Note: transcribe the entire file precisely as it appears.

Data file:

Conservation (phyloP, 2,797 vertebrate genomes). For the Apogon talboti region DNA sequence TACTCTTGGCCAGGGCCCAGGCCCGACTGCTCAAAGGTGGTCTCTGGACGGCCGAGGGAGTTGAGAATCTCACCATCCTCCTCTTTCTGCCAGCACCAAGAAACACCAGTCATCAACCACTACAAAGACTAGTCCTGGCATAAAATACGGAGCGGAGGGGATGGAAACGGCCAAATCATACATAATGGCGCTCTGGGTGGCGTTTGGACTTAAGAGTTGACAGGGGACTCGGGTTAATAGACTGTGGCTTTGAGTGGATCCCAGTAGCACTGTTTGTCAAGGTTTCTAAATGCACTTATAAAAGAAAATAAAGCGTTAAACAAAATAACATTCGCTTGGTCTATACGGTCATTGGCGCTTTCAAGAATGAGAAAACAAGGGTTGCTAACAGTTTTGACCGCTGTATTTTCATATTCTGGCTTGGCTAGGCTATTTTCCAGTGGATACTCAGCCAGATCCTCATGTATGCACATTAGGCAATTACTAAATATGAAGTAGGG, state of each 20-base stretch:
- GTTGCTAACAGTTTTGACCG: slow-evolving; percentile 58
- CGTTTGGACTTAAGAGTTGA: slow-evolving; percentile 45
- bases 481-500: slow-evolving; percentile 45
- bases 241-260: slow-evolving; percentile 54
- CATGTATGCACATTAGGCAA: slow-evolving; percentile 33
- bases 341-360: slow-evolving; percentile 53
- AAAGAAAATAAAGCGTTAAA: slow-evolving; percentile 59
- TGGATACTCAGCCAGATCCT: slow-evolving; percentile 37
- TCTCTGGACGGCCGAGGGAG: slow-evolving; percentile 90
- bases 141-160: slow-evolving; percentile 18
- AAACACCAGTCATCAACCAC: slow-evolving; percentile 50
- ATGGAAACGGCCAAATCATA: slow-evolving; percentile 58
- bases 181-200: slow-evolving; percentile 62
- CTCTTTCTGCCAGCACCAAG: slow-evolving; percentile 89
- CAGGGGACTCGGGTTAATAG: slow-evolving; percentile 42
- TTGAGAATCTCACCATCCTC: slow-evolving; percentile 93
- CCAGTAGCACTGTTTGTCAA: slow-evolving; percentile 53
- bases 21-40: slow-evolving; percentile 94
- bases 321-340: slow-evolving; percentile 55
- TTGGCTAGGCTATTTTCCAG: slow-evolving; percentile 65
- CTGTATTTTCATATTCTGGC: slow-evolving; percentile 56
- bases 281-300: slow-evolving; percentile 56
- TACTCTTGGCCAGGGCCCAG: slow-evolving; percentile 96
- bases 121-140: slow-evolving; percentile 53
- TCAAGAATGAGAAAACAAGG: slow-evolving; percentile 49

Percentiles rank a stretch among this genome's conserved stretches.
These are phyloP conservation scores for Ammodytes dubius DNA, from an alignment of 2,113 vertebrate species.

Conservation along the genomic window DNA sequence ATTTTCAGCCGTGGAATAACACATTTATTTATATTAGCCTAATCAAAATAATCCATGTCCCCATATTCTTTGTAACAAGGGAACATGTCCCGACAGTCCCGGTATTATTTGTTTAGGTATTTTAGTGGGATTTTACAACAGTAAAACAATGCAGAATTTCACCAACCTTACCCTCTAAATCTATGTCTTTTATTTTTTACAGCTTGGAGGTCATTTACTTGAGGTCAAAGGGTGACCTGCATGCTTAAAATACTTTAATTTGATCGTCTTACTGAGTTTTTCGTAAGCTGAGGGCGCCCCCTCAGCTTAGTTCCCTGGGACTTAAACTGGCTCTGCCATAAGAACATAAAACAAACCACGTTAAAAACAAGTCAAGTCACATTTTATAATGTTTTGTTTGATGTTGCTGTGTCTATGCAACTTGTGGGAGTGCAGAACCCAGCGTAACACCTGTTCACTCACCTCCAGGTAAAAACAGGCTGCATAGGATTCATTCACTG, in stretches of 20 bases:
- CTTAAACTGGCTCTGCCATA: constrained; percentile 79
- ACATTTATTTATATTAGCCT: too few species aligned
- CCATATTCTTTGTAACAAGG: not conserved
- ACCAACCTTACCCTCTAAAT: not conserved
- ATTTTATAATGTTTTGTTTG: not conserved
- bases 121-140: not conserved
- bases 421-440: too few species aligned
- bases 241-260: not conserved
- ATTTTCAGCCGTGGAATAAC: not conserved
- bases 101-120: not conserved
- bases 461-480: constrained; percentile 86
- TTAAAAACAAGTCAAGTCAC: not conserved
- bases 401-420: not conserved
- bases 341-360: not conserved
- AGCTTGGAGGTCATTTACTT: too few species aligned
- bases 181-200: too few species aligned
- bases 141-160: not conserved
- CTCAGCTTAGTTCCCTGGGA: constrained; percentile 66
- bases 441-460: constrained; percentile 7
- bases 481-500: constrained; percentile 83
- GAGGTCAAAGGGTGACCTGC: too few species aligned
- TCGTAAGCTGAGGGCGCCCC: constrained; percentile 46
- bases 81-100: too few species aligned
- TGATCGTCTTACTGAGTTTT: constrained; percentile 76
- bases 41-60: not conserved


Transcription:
Conservation (phyloP, 2,797 vertebrate genomes). For the Apogon talboti region DNA sequence TACTCTTGGCCAGGGCCCAGGCCCGACTGCTCAAAGGTGGTCTCTGGACGGCCGAGGGAGTTGAGAATCTCACCATCCTCCTCTTTCTGCCAGCACCAAGAAACACCAGTCATCAACCACTACAAAGACTAGTCCTGGCATAAAATACGGAGCGGAGGGGATGGAAACGGCCAAATCATACATAATGGCGCTCTGGGTGGCGTTTGGACTTAAGAGTTGACAGGGGACTCGGGTTAATAGACTGTGGCTTTGAGTGGATCCCAGTAGCACTGTTTGTCAAGGTTTCTAAATGCACTTATAAAAGAAAATAAAGCGTTAAACAAAATAACATTCGCTTGGTCTATACGGTCATTGGCGCTTTCAAGAATGAGAAAACAAGGGTTGCTAACAGTTTTGACCGCTGTATTTTCATATTCTGGCTTGGCTAGGCTATTTTCCAGTGGATACTCAGCCAGATCCTCATGTATGCACATTAGGCAATTACTAAATATGAAGTAGGG, state of each 20-base stretch:
- GTTGCTAACAGTTTTGACCG: slow-evolving; percentile 58
- CGTTTGGACTTAAGAGTTGA: slow-evolving; percentile 45
- bases 481-500: slow-evolving; percentile 45
- bases 241-260: slow-evolving; percentile 54
- CATGTATGCACATTAGGCAA: slow-evolving; percentile 33
- bases 341-360: slow-evolving; percentile 53
- AAAGAAAATAAAGCGTTAAA: slow-evolving; percentile 59
- TGGATACTCAGCCAGATCCT: slow-evolving; percentile 37
- TCTCTGGACGGCCGAGGGAG: slow-evolving; percentile 90
- bases 141-160: slow-evolving; percentile 18
- AAACACCAGTCATCAACCAC: slow-evolving; percentile 50
- ATGGAAACGGCCAAATCATA: slow-evolving; percentile 58
- bases 181-200: slow-evolving; percentile 62
- CTCTTTCTGCCAGCACCAAG: slow-evolving; percentile 89
- CAGGGGACTCGGGTTAATAG: slow-evolving; percentile 42
- TTGAGAATCTCACCATCCTC: slow-evolving; percentile 93
- CCAGTAGCACTGTTTGTCAA: slow-evolving; percentile 53
- bases 21-40: slow-evolving; percentile 94
- bases 321-340: slow-evolving; percentile 55
- TTGGCTAGGCTATTTTCCAG: slow-evolving; percentile 65
- CTGTATTTTCATATTCTGGC: slow-evolving; percentile 56
- bases 281-300: slow-evolving; percentile 56
- TACTCTTGGCCAGGGCCCAG: slow-evolving; percentile 96
- bases 121-140: slow-evolving; percentile 53
- TCAAGAATGAGAAAACAAGG: slow-evolving; percentile 49

Percentiles rank a stretch among this genome's conserved stretches.
These are phyloP conservation scores for Ammodytes dubius DNA, from an alignment of 2,113 vertebrate species.

Conservation along the genomic window DNA sequence ATTTTCAGCCGTGGAATAACACATTTATTTATATTAGCCTAATCAAAATAATCCATGTCCCCATATTCTTTGTAACAAGGGAACATGTCCCGACAGTCCCGGTATTATTTGTTTAGGTATTTTAGTGGGATTTTACAACAGTAAAACAATGCAGAATTTCACCAACCTTACCCTCTAAATCTATGTCTTTTATTTTTTACAGCTTGGAGGTCATTTACTTGAGGTCAAAGGGTGACCTGCATGCTTAAAATACTTTAATTTGATCGTCTTACTGAGTTTTTCGTAAGCTGAGGGCGCCCCCTCAGCTTAGTTCCCTGGGACTTAAACTGGCTCTGCCATAAGAACATAAAACAAACCACGTTAAAAACAAGTCAAGTCACATTTTATAATGTTTTGTTTGATGTTGCTGTGTCTATGCAACTTGTGGGAGTGCAGAACCCAGCGTAACACCTGTTCACTCACCTCCAGGTAAAAACAGGCTGCATAGGATTCATTCACTG, in stretches of 20 bases:
- CTTAAACTGGCTCTGCCATA: constrained; percentile 79
- ACATTTATTTATATTAGCCT: too few species aligned
- CCATATTCTTTGTAACAAGG: not conserved
- ACCAACCTTACCCTCTAAAT: not conserved
- ATTTTATAATGTTTTGTTTG: not conserved
- bases 121-140: not conserved
- bases 421-440: too few species aligned
- bases 241-260: not conserved
- ATTTTCAGCCGTGGAATAAC: not conserved
- bases 101-120: not conserved
- bases 461-480: constrained; percentile 86
- TTAAAAACAAGTCAAGTCAC: not conserved
- bases 401-420: not conserved
- bases 341-360: not conserved
- AGCTTGGAGGTCATTTACTT: too few species aligned
- bases 181-200: too few species aligned
- bases 141-160: not conserved
- CTCAGCTTAGTTCCCTGGGA: constrained; percentile 66
- bases 441-460: constrained; percentile 7
- bases 481-500: constrained; percentile 83
- GAGGTCAAAGGGTGACCTGC: too few species aligned
- TCGTAAGCTGAGGGCGCCCC: constrained; percentile 46
- bases 81-100: too few species aligned
- TGATCGTCTTACTGAGTTTT: constrained; percentile 76
- bases 41-60: not conserved